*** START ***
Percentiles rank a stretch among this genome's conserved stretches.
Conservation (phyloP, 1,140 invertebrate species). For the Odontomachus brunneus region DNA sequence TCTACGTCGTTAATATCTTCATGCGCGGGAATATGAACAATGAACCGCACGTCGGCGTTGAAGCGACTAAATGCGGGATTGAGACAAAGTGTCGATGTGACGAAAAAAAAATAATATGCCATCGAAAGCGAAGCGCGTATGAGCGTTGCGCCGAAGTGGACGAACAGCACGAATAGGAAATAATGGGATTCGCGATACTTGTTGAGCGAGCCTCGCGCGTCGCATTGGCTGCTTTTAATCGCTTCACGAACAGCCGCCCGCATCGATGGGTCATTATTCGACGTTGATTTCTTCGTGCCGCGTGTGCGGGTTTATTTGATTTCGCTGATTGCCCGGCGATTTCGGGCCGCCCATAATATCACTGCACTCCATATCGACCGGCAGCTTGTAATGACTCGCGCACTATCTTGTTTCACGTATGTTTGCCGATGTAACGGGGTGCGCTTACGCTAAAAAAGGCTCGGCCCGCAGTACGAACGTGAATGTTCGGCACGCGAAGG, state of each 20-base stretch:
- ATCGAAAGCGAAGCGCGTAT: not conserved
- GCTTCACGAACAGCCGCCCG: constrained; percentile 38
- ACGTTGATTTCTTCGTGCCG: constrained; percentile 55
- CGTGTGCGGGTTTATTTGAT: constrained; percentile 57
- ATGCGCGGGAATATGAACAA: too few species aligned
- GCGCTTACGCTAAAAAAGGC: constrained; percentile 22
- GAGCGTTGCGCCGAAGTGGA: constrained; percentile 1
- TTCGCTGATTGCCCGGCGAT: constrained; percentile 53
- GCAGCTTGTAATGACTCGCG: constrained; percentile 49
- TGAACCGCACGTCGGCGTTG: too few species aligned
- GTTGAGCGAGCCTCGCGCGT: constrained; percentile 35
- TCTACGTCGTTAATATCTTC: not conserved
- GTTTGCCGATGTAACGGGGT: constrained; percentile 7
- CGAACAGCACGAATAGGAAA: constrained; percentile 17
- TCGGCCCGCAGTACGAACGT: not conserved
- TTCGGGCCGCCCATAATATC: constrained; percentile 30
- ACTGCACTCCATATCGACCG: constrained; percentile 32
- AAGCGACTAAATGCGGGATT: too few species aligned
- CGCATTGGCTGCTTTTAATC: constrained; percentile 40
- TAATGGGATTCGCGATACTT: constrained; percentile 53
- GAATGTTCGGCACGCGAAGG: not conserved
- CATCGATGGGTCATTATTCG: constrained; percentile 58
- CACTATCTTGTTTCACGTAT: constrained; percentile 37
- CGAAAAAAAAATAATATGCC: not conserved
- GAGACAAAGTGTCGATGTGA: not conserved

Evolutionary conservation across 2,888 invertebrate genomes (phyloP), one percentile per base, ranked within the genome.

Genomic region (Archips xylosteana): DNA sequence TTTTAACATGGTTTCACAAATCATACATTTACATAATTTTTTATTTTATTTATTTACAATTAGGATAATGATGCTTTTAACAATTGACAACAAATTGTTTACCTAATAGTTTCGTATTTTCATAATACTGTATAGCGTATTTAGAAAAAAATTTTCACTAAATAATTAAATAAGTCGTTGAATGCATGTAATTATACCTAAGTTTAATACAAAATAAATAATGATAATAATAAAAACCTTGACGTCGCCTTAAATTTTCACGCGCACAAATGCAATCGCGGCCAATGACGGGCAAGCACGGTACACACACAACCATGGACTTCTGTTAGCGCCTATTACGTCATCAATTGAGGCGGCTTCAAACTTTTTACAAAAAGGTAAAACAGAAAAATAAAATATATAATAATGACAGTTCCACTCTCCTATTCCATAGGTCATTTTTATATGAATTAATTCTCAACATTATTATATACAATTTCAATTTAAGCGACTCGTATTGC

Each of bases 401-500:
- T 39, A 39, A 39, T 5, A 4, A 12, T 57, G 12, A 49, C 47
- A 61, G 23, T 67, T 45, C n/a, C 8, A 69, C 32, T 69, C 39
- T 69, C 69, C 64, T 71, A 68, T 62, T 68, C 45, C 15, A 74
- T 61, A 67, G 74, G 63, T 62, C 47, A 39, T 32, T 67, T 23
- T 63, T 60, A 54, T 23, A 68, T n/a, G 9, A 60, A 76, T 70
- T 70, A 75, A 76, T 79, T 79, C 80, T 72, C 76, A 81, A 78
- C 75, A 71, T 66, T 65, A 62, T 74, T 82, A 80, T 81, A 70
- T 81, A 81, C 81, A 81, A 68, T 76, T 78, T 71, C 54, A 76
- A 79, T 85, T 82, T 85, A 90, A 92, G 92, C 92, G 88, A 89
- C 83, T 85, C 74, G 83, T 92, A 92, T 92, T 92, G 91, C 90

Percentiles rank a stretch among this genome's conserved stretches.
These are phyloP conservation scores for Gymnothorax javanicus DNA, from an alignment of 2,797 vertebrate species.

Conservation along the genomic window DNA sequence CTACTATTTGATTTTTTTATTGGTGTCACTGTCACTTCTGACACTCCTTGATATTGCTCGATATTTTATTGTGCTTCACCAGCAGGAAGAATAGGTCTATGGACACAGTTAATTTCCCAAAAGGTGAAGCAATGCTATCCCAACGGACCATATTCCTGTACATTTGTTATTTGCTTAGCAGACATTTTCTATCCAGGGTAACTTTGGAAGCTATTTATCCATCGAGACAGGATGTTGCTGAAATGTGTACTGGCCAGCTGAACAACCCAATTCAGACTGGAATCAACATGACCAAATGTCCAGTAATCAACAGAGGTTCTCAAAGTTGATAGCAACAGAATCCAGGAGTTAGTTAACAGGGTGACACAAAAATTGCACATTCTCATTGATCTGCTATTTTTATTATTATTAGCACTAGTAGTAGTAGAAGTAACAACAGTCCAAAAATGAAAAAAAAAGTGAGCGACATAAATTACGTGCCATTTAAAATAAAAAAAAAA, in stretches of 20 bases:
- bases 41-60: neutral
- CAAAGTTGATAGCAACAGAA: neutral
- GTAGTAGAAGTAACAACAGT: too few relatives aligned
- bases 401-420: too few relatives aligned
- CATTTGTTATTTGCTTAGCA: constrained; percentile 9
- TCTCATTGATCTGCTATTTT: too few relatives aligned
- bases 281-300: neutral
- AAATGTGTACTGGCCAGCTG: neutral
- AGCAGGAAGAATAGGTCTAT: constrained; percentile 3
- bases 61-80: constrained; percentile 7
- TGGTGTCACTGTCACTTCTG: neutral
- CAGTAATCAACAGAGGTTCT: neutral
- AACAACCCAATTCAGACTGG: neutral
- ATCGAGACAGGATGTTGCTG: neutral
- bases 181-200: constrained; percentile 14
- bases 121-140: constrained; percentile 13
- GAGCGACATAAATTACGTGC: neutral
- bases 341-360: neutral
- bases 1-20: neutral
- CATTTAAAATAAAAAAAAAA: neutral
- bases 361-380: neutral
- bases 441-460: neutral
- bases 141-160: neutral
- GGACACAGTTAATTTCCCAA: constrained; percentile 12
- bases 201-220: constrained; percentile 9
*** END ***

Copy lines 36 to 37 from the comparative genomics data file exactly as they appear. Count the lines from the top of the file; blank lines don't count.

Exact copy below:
- T 70, A 75, A 76, T 79, T 79, C 80, T 72, C 76, A 81, A 78
- C 75, A 71, T 66, T 65, A 62, T 74, T 82, A 80, T 81, A 70